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In regards to his character, Gilgamesh is a demigod, a compound consisting of one part man and two parts god. He greatly suffers from immoderation- no human is greater than him, whilst his flaws and virtues are huge. For instance, he is a fierce warrior and a greatly ambitious builder, known for his heroism and perseverance, however he also exhausted his subjects through forced labor and forced exercise of power. He selfishly satisfies his lavish appetite; he rapes whichever woman he pleases, and delights in self-righteousness and pride.  We do see the extent of his of loyalty in his friendship with Enkidu; in that he looked out for his friend during dangerous encounters and strange situations. Gilgamesh differed enormously from other leaders in the history of humanity; he put himself above the people and ultimately above the entire nation. According to the poem, “no son is left with his son, for Gilgamesh takes them all, even the children; yet the king should be a shepherd to his people. His lust leaves no virgin to her lover, neither the warrior’s daughter nor the wife of the noble, yet this is the shepherd of the city”. He did not see any need to conquer probably because he felt that he possessed enough to begin with. He dedicated most of his time to enjoying his life, reveling in earthly delights. It seems that Gilgamesh did not consider any other ideologies and only had a basis for ‘himself’, and those who came in the way of his attempt to enjoy his life were exterminated. He believed that all those blessed with his presence should be able to recognize him and look up to him. Gilgamesh’s pride also manifested itself in battle, in that he often underestimated opponents and viewed combat as just a game of amusement. His colossal ego hindered him from acknowledging those fighting him as a real threat.  This essay will seek to explore the journey of Gilgamesh’s character as he transitions from at first a balance of man and god, and in a sense good and evil, to ultimately a just, more human ruler, and a better person.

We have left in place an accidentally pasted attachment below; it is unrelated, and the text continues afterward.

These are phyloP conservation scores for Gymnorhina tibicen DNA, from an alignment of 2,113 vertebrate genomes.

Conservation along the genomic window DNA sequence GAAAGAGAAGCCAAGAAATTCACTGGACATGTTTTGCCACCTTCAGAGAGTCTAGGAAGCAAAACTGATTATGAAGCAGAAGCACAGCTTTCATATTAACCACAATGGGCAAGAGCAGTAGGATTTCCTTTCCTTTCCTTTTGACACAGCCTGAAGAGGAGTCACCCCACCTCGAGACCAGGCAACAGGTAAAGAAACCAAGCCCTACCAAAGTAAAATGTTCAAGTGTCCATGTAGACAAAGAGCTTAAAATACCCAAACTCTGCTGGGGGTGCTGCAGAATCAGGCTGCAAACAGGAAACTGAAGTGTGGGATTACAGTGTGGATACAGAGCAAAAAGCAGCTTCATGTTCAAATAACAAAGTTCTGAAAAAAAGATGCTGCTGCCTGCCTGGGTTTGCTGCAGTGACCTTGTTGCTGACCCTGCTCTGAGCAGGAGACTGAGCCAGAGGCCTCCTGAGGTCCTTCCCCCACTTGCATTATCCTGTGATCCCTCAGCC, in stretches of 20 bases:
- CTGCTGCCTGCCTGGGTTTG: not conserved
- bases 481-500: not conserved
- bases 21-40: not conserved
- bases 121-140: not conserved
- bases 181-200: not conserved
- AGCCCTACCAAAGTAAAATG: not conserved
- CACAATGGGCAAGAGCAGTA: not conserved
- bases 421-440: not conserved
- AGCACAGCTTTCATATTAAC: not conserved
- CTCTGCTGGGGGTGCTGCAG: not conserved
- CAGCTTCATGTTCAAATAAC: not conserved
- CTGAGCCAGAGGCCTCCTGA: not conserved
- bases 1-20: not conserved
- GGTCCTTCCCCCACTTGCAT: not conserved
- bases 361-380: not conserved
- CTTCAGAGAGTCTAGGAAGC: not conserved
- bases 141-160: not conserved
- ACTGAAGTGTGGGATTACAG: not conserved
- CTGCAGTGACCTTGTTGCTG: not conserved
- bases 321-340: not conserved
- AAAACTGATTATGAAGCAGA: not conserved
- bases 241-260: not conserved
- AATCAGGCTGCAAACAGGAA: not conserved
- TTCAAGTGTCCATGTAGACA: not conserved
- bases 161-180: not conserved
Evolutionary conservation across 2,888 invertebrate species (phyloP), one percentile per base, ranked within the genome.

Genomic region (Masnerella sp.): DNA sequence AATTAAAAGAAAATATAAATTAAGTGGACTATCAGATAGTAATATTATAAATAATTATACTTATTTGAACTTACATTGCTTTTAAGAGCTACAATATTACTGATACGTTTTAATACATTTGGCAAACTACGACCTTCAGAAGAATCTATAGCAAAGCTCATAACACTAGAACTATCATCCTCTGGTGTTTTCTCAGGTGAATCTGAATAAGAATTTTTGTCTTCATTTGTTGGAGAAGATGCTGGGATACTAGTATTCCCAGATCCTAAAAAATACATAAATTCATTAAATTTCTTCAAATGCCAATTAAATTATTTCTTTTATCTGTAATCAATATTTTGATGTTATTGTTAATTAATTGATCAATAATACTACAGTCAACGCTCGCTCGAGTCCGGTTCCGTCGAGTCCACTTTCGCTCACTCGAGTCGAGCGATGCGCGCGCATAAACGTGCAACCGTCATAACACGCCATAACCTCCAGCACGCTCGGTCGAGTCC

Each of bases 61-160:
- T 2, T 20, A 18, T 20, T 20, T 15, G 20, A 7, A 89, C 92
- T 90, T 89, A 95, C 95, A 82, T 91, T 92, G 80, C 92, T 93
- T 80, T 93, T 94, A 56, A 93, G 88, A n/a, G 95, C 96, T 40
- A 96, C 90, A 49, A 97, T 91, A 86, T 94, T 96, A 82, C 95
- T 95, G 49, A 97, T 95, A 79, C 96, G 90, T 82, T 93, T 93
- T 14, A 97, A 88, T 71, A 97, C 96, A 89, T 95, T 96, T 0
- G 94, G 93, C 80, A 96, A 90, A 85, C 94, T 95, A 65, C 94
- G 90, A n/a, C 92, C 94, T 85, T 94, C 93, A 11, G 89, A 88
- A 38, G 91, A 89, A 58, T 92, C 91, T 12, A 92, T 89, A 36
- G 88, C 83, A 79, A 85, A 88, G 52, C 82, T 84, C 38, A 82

As the story progresses, the people of Uruk, including the nobles, become greatly irked by the utterly oppressive nature of Gilgamesh’s leadership. The reader feels the sheer extent of this discontent as the poem tells us “the men of Uruk muttered in their houses, Gilgamesh sounds the tocsin for his amusement, his arrogance has no bounds by day or night”. He had grown to be more powerful than any other leader around him hence no one could ever overthrow him. His arrogance and restlessness had caused great havoc, and with a great deal of unhappiness and desperation among the civilians, the nobles turn to praying to the gods to come to their aid. The gods create Enkidu, a man who was equal to Gilgamesh in every way. Enkidu was initially a wild man who roamed the land without a sense of humanity, in the steppes of the nation.  A temple harlot who aims to make him human eventually tames the wild Enkidu, and thus it appears that both men change greatly.